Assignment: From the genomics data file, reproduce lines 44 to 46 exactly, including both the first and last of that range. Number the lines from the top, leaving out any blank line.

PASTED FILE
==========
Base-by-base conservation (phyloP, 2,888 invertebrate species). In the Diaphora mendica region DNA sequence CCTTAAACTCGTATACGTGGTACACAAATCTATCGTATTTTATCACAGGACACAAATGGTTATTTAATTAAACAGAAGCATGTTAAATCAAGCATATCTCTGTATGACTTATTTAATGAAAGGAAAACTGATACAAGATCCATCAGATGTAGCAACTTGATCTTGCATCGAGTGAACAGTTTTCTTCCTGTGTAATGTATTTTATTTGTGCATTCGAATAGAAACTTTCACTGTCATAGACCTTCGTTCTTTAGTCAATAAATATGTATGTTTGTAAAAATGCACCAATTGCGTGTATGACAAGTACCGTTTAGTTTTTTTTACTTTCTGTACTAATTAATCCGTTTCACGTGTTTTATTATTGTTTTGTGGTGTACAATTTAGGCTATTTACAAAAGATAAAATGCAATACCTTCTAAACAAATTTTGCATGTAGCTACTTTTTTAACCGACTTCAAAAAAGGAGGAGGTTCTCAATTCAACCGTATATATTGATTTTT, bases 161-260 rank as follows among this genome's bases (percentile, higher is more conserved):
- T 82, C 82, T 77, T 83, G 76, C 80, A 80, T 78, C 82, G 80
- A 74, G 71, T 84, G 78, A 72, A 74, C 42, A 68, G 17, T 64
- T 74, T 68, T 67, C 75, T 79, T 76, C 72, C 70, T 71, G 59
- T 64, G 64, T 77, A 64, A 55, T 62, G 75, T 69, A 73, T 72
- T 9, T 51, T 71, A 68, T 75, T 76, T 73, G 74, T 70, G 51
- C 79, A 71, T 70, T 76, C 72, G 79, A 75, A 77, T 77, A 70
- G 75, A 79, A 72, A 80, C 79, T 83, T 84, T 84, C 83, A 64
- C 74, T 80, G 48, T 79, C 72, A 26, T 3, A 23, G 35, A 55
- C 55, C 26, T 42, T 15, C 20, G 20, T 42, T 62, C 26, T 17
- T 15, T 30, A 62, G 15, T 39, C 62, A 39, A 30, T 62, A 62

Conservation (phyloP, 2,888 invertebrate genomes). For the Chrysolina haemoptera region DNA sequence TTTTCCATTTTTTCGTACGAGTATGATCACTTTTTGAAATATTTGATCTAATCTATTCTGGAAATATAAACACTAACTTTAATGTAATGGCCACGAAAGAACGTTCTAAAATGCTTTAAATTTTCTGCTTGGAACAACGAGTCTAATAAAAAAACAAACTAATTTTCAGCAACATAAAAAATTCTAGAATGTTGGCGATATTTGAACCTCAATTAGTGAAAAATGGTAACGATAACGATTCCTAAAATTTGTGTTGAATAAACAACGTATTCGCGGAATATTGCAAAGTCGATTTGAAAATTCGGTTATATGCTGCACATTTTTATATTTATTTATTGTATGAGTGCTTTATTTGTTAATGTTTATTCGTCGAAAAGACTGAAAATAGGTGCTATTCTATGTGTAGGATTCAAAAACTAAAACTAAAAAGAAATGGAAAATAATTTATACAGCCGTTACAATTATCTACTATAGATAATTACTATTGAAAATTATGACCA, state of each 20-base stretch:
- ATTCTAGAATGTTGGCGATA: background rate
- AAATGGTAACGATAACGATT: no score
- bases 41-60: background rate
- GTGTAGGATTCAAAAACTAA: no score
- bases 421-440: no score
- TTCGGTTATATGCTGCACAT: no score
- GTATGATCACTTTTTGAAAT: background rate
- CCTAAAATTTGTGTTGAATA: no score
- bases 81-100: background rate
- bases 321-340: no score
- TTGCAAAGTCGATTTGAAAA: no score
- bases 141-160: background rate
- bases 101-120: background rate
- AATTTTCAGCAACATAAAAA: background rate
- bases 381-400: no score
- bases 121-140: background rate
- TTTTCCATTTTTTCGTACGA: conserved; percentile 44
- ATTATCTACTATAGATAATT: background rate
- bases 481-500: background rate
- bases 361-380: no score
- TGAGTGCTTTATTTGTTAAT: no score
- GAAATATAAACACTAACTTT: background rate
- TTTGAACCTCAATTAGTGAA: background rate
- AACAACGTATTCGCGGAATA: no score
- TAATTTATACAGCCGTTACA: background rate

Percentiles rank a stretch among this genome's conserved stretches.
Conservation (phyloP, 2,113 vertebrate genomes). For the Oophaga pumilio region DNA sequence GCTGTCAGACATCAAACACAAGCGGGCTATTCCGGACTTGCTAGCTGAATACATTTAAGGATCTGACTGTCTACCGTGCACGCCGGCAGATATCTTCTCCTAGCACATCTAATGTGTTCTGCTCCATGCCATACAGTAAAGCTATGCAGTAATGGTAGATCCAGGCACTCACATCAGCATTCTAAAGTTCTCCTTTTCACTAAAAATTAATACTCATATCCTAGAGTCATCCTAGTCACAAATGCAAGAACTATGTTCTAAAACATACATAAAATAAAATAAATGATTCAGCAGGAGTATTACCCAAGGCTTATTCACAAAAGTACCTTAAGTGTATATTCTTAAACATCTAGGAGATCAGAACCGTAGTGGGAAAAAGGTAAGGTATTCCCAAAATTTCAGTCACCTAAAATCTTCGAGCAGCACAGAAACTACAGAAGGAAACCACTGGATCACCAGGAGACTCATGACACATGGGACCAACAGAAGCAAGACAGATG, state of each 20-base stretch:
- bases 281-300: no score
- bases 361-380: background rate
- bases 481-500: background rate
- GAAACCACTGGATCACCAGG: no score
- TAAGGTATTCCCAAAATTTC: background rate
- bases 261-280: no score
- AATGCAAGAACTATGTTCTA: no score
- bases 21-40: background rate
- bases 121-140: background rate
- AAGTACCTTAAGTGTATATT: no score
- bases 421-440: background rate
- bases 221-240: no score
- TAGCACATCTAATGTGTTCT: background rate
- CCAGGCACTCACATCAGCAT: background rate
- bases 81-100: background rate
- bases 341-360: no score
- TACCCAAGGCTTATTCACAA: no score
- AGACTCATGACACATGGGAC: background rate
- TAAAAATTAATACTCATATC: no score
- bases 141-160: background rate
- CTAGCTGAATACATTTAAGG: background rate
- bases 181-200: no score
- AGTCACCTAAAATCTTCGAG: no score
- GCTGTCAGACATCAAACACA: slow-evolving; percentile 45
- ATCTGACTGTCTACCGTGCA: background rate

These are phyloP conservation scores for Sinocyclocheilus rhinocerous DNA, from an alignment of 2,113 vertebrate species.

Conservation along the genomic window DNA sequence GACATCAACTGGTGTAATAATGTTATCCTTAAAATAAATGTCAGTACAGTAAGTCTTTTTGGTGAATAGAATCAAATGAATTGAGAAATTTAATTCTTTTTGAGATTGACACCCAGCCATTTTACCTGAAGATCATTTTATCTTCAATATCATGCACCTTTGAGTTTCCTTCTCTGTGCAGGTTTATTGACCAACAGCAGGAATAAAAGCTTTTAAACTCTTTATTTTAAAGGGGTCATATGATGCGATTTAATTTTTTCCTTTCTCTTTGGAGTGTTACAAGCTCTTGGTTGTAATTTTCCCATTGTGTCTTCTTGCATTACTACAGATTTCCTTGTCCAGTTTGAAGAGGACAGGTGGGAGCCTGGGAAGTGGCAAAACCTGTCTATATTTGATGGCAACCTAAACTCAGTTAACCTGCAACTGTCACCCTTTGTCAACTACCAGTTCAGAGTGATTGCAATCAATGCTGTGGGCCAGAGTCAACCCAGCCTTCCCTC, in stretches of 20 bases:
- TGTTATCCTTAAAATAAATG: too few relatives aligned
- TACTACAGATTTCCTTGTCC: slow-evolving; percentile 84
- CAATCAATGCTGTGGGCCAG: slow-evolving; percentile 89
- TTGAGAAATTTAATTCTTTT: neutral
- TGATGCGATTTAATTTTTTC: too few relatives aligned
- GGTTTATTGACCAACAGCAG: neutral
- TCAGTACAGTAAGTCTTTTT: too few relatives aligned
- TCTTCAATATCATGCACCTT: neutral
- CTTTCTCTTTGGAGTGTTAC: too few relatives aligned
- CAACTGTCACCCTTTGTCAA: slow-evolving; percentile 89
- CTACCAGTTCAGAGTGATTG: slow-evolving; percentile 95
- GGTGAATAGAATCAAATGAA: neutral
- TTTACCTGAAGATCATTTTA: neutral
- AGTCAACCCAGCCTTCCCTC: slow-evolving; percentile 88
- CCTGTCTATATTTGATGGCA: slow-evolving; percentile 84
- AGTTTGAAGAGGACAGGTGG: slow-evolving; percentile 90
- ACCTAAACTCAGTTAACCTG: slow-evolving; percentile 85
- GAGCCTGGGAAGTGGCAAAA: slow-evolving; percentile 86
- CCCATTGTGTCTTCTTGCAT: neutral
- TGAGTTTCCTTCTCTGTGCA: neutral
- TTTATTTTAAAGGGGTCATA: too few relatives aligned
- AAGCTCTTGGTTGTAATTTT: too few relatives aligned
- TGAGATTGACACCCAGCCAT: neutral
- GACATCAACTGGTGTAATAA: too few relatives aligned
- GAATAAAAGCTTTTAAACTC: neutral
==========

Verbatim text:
- TAAGGTATTCCCAAAATTTC: background rate
- bases 261-280: no score
- AATGCAAGAACTATGTTCTA: no score